IMF calls for joint efforts to safeguard multilateral trading system

The IMF official called on economies around the world to "de-escalate and resolve the current trade disputes", and urged countries to work together to build a global trade system that is "stronger, fairer, and fitter for the future."

By Wu Lejun from People’s Daily

The international growth projections for both this year and next are downgraded to 3.7 percent, 0.2 percentage points below the last assessments made this July, according to the latest World Economic Outlook issued by the International Monetary Fund (IMF) on Tuesday.

The IMF warned that the escalating trade tensions were key threats to the global outlook, suggesting that each economy should foster cooperation to safeguard the rules-based multilateral trading system, de-escalate and resolve the current trade disputes, and promote global economic growth.

The IMF pointed out that downside risks to global growth had arisen in the past few months, such as rising trade barriers and a reversal of capital flows to emerging market economies with weaker fundamentals.

Now, in October 2018, the outlook had become one of less balanced and more tentative expansion than IMF hoped in the previous reports, the organization said.

Growth in the US was expected to maintain at 2.9 percent in 2018, but would soften to 2.5 percent in 2019 due to the recently introduced trade measures. In addition, US growth would decline as fiscal stimulus began to unwind in 2020, at a time when the monetary tightening cycle was expected to be at its peak, the IMF said.

The report said the growth of advanced economies was expected to be in a downward trend, explaining that the biggest secular challenge for many advanced economies centers on the slow growth of workers’ incomes, perceptions of lower social mobility, and, in some countries, inadequate policy responses to structural economic change. It further soured the public mood, and in turn helped give rise to current tensions.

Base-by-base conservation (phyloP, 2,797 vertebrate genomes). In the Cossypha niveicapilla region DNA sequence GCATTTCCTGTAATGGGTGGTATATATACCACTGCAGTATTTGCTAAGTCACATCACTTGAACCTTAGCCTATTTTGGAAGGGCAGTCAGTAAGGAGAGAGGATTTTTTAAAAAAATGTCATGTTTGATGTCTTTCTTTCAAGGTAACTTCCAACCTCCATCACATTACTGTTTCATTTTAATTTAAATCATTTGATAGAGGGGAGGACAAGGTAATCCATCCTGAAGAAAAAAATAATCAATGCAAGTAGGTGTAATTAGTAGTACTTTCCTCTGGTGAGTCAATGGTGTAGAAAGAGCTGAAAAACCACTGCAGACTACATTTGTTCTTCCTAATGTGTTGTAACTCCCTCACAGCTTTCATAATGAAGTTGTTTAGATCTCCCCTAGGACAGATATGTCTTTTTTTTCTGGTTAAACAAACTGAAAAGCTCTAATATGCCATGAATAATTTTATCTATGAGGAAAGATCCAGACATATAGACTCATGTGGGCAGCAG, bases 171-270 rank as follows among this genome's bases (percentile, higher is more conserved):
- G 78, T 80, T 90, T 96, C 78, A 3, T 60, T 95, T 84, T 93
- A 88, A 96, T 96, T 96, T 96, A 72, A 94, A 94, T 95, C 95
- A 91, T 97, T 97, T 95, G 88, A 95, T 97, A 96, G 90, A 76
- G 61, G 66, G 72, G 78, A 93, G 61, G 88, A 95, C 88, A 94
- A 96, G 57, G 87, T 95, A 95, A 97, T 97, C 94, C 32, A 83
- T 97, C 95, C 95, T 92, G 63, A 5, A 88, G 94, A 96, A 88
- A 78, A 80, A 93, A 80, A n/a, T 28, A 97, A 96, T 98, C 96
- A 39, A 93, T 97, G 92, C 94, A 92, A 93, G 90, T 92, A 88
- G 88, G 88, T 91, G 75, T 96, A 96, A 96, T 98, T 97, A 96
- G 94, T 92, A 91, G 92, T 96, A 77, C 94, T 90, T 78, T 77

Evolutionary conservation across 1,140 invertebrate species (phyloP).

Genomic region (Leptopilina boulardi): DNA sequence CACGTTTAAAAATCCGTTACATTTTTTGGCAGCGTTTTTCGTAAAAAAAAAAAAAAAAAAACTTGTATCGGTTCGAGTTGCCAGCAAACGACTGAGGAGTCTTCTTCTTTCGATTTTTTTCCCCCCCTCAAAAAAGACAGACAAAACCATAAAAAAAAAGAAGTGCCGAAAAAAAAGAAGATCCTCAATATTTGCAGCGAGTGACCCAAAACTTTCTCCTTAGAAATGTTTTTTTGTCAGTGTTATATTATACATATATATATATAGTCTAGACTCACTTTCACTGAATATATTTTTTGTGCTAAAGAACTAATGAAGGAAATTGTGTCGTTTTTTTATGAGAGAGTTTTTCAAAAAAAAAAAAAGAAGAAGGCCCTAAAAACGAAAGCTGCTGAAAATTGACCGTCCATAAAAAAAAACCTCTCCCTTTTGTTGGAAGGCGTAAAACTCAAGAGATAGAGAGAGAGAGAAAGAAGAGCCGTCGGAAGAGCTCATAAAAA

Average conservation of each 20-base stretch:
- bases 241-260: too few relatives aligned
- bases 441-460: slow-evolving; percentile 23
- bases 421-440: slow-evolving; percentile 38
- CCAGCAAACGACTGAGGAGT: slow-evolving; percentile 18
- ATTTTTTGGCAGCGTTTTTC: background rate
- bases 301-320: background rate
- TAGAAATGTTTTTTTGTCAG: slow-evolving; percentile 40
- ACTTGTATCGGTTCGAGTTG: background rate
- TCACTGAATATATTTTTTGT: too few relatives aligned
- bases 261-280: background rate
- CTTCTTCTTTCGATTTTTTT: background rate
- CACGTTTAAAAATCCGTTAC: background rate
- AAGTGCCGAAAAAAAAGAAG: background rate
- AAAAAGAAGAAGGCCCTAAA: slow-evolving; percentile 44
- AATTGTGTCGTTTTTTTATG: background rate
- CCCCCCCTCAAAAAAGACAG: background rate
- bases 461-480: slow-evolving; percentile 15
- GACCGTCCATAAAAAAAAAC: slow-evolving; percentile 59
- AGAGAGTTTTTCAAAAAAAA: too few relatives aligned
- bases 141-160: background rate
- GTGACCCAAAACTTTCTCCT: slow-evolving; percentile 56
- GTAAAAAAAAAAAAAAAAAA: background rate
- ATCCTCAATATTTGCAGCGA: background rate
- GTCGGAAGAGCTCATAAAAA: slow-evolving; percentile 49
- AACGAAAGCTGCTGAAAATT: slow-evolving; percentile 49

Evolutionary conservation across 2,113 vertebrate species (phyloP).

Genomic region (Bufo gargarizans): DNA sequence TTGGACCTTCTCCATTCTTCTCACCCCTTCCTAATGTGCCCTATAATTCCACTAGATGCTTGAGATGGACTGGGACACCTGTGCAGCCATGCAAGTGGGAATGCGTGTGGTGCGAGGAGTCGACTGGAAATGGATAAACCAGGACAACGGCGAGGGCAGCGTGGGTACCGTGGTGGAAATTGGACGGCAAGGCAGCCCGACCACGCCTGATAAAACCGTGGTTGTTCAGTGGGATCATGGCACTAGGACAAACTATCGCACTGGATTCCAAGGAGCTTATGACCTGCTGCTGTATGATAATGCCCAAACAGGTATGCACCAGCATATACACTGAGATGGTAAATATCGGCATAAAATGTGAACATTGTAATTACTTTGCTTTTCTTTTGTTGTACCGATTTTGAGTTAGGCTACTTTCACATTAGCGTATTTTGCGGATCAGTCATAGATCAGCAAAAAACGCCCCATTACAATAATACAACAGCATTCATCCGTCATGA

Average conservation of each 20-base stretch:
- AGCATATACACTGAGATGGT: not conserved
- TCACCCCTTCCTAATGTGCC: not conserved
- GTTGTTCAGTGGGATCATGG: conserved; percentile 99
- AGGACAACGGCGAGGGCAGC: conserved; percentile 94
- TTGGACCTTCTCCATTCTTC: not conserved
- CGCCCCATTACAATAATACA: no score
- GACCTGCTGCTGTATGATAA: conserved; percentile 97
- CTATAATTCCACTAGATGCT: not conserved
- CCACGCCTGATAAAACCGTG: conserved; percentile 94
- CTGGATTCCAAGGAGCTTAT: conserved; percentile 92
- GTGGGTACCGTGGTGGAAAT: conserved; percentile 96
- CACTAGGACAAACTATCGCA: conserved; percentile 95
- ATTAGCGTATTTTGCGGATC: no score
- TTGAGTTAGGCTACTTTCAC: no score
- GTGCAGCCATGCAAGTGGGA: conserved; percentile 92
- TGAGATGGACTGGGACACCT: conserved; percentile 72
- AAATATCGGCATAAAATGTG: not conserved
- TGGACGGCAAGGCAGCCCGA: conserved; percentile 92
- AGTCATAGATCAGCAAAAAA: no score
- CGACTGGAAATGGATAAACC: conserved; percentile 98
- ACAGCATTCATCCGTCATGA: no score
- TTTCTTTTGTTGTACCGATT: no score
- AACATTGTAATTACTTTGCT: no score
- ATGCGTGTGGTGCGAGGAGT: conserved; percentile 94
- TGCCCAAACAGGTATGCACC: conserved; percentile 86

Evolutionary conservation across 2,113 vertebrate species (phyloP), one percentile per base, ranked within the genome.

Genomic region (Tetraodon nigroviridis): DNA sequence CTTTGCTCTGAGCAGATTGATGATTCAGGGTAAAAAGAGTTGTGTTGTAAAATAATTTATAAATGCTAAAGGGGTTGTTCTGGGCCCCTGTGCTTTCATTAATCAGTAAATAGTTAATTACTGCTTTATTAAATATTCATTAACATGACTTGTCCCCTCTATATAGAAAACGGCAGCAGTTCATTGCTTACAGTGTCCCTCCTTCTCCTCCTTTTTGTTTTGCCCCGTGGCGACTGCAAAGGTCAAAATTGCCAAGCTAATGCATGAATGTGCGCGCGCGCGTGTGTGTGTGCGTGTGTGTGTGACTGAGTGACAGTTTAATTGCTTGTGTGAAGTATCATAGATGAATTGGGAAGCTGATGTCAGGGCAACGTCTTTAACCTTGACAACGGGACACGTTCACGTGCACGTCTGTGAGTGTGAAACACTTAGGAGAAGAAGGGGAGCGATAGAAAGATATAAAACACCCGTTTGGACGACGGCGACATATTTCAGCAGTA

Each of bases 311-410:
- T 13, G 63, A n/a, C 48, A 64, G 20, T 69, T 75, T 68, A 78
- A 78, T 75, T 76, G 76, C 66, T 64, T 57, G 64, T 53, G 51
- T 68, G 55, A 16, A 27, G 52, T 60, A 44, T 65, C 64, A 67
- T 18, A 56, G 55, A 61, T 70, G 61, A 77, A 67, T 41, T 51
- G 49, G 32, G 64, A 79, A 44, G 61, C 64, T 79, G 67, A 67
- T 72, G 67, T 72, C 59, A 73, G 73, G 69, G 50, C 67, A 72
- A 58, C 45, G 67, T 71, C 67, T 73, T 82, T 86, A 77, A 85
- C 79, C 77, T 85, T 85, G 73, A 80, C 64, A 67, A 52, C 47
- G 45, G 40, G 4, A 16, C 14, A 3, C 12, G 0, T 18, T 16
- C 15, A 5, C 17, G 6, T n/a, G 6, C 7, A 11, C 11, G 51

In China, growth is projected to be at 6.6 percent, according to the report. The IMF said that many emerging markets achieved great progress because of the flexible exchange rate regimes they adopted, but these countries also saw increased vulnerabilities in the aftermath of global impacts.

Since April this year, the US has imposed tariffs on a variety of imports, and its trading partners have undertaken or promised retaliatory and other protective measures.

The rising trade tensions and policy uncertainty raised concerns about global economic prospects, said the report, explaining that these factors could lead firms to postpone or forgo capital spending and hence slow down growth in investment and demand.

The IMF believes that an increase in trade barriers would disrupt global supply chains, and slow the spread of new technologies, ultimately lowering global productivity and welfare.

It would also make tradable consumer goods less affordable, harming low-income households disproportionately, the report added.

IMF Economic Counsellor Maurice Obstfeld remarked that more and more signs indicated that the trade tensions had caused negative impacts for enterprises.

The global economy would be contracted by about 0.8 percent in 2020 if the trade tension continued, he said, adding that it would reduce enterprises’ confidence and investment, and bring severe damage to global economy.

IMF Managing Director Christine Lagarde recently mentioned the gloomy prospect for global economic growth, saying trade barriers were increasing. “Rhetoric on trade barriers is hurting not only trade itself, but also investment and manufacturing as uncertainty continues to rise,” she said.

The IMF official called on economies around the world to “de-escalate and resolve the current trade disputes”, and urged countries to work together to build a global trade system that is “stronger, fairer, and fitter for the future.”

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